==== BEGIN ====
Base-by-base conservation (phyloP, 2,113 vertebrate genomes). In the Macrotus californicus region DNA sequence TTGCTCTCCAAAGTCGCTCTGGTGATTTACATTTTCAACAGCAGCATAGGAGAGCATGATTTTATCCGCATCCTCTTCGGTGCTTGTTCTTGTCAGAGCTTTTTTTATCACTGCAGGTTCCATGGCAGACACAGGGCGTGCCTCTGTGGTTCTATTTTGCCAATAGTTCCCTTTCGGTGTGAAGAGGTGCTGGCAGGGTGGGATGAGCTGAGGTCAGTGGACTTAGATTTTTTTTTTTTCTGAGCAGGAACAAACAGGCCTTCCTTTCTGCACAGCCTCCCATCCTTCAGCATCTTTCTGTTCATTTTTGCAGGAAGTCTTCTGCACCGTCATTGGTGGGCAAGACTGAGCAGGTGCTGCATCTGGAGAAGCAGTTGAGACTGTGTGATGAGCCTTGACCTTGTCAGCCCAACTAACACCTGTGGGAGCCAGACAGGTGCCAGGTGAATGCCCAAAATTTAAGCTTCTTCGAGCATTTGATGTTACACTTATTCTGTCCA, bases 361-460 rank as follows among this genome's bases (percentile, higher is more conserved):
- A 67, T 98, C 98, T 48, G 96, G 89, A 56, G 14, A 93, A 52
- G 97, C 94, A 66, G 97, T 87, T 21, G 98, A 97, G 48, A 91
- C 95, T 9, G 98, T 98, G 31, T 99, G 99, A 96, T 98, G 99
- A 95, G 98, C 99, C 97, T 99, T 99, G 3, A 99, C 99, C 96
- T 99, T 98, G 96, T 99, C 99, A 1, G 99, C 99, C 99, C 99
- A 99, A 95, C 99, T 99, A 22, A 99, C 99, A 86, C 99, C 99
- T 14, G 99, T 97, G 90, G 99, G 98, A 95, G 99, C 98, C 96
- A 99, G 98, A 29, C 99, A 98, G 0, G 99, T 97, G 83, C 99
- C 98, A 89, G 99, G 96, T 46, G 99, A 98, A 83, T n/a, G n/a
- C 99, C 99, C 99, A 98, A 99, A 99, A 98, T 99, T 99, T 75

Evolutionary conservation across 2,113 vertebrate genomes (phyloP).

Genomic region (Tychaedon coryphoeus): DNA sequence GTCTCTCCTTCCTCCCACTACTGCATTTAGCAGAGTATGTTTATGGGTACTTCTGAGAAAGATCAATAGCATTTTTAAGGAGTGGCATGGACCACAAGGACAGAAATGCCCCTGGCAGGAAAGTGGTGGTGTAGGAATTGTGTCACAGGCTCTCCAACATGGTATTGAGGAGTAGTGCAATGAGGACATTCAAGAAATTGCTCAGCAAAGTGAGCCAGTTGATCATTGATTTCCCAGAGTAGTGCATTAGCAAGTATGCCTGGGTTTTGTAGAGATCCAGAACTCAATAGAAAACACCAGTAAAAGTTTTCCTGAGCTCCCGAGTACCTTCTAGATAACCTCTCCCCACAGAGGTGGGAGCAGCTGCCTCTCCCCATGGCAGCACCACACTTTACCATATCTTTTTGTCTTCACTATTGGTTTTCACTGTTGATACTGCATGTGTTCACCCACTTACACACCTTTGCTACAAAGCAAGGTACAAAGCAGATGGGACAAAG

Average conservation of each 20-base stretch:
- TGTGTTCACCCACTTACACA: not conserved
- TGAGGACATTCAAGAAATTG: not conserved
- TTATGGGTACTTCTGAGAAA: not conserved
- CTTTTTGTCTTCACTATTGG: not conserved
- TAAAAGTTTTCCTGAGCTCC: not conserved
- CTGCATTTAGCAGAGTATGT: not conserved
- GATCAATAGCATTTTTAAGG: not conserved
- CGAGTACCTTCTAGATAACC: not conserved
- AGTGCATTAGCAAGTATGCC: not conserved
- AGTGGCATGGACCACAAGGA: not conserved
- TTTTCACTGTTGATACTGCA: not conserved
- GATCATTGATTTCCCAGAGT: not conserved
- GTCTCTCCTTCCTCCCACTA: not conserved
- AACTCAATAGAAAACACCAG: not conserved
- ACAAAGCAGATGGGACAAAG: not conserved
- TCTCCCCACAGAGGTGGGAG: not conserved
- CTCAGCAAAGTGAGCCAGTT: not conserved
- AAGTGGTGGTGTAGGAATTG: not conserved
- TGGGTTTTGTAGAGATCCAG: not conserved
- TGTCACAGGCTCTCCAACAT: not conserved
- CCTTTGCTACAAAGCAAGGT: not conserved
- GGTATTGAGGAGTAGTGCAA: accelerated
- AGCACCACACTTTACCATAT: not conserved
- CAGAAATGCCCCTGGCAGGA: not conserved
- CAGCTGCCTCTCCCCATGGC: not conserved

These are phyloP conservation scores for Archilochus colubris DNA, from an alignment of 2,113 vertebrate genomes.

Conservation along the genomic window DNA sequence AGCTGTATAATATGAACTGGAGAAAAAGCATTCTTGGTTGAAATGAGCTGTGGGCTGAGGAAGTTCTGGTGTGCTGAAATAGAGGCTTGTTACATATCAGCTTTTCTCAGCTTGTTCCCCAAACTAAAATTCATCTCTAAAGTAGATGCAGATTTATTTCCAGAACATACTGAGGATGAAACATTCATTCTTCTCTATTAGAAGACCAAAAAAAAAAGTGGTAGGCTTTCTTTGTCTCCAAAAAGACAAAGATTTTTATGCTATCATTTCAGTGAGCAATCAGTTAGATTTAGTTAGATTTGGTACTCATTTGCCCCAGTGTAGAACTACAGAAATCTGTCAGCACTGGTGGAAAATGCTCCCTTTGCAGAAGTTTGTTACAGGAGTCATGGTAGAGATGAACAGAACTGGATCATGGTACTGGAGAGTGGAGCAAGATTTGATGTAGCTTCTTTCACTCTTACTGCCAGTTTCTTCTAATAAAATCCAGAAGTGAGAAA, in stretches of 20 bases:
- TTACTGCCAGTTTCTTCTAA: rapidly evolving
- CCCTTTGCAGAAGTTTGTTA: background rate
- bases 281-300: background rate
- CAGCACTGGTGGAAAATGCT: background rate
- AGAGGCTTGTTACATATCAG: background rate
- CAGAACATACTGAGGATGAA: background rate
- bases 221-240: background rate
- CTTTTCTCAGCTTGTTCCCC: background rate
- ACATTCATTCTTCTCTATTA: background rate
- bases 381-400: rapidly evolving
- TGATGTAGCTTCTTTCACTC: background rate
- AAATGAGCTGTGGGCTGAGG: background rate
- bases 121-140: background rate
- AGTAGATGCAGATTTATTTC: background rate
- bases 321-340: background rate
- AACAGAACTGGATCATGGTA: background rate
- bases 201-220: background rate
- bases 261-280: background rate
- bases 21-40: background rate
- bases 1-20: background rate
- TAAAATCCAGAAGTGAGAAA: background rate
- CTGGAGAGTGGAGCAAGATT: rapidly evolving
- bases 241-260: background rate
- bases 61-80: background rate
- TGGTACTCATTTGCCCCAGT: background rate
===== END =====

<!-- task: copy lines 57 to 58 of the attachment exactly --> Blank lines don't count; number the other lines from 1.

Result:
- AACAGAACTGGATCATGGTA: background rate
- bases 201-220: background rate